"Yes, the entire southern tier of the EU is in some early stage of collapse, but so far it hadn’t occurred to me to draw parallels between it and USSR. Now that you mention it, the parallel is obvious: it is financial collapse triggered by something having to do with oil, but with polarities reversed, and delayed by a period of wealth destruction ... [In the Soviet Union, the] coup de grace, when it came, consisted of two pieces. One was the inability to expand oil production given the state of Soviet oil extraction technology of the era. The other was the fall in oil prices, down to $10/bbl at one point, because North Sea and Alaska both went on stream, and the Saudis pumped as much oil as they could based on a tacit agreement with the US to depress oil prices and thus crush the Soviets. Now, I can see parallels to this in what is happening now in the US and in the EU, but with all the polarities reversed: here oil flows in and money flows out, and the coup de grace [will be] high oil prices rather than low ... [W]hereas the average Soviet citizen could not be fleeced, Italy, and much of the EU, still have plenty of fat sheep that the government can shear to keep things running. Thus we are looking at a few more years of steady decline before the lights start going out. This, then, is the key distinction: the USSR collapsed promptly because it was already skin and bones, whereas the US and the EU still have plenty of subcutaneous fat to burn through. But they are, in fact, burning through it. And so, the conclusion is, collapse will come, but here it will take a little longer ... For any industrial economy the collapse clock starts running as soon as the consumption of fossil hydrocarbons starts dropping appreciably ... Notably, the net energy yield, or EROEI, is very low for all the newer unconventional sources that have been trumpeted as panaceas in recent years, such as ones that require hydrofracturing and drilling in deep water, tar sands and so on. The so-called “renewables,” such as wind, solar and biofuels, are an even bigger joke, because all of them with the exception of hydroelectric plants have net energy that is too low to sustain an industrial economy, plus they all depend on technologies that are “nonrenewable” unless the country maintains a vast industrial base which happens to run on fossil fuels ... Since all industrial economies literally run on fossil fuels, lower energy consumption immediately translates into a lower level of economic activity and a shrinking economy. The gap between the expectations of economic growth that are dialed into all of the financial arrangements, and the reality of economic decline driven by lower energy availability, has to be plugged with the population’s savings. There are a number of ways of expropriating wealth, generally proceeding from various kinds of stealth taxation measures, to more overt measures, to outright expropriation ... Beyond a certain point, I can only imagine reports of widespread “public disturbances” followed by “breakdown of law and order” ... Once hydrocarbon consumption drops appreciably, the clock starts running. Then it is possible to estimate how long the clock can theoretically run by dividing the remaining net worth of the population by the size of the hole in the economy created by falling energy consumption. But after that things get messy."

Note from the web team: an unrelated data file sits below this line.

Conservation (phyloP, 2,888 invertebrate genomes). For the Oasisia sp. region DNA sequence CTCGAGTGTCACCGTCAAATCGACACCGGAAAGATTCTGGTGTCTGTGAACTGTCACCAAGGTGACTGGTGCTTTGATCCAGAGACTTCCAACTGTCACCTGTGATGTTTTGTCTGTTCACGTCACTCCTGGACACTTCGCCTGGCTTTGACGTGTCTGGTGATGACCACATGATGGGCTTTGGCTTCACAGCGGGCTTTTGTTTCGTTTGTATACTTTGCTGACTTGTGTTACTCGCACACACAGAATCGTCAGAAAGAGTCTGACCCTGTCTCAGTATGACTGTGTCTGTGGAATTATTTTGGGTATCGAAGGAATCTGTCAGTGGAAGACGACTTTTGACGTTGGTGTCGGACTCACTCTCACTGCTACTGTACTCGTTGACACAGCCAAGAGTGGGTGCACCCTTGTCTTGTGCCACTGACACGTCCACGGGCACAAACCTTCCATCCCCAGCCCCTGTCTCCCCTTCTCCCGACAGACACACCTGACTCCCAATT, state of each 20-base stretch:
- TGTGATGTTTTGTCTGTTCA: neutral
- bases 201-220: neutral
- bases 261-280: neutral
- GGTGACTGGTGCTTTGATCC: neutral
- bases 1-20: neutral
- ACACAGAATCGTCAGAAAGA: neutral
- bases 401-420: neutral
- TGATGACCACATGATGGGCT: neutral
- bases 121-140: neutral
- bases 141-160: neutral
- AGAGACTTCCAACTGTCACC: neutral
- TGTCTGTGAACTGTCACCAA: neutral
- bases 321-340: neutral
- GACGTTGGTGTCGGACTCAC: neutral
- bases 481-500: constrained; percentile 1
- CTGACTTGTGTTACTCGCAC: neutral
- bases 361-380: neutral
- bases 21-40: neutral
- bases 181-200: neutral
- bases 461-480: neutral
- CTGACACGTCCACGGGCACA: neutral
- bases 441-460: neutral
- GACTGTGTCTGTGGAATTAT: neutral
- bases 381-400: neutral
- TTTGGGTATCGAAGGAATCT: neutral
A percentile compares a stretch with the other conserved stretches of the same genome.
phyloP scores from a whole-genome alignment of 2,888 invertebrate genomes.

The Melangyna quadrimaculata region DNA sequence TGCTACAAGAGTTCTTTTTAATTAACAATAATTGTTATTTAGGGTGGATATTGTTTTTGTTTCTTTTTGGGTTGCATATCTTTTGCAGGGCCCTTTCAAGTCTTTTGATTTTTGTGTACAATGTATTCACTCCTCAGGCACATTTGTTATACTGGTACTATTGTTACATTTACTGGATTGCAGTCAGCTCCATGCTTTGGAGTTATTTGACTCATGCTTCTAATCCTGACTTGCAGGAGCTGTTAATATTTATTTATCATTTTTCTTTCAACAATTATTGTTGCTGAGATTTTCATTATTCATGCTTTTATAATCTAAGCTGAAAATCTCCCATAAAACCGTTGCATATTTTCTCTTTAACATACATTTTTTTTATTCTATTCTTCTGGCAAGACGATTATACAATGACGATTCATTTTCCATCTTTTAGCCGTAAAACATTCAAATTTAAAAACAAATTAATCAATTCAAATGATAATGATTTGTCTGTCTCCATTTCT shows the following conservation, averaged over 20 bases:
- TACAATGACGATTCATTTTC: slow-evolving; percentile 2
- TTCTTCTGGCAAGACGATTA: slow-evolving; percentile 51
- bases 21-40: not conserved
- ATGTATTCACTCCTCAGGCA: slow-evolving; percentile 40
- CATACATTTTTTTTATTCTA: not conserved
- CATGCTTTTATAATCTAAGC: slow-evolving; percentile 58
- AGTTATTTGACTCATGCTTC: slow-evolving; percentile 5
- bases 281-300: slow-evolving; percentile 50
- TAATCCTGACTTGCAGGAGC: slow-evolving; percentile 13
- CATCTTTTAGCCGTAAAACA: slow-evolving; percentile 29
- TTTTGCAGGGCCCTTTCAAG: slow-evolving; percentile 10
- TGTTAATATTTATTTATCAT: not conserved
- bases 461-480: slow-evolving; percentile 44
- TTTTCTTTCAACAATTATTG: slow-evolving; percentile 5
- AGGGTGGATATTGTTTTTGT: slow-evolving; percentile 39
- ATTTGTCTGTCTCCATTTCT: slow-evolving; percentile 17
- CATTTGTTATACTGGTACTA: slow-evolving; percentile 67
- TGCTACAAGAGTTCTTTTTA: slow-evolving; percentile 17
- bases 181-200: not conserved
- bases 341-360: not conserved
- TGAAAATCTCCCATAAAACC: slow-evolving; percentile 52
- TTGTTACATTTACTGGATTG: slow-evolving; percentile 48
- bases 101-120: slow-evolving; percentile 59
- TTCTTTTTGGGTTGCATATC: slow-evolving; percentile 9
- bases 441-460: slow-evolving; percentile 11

Zum Artikel von Dmitry Orlov, erschienen auf ClubOrlov (4. Februar 2014) »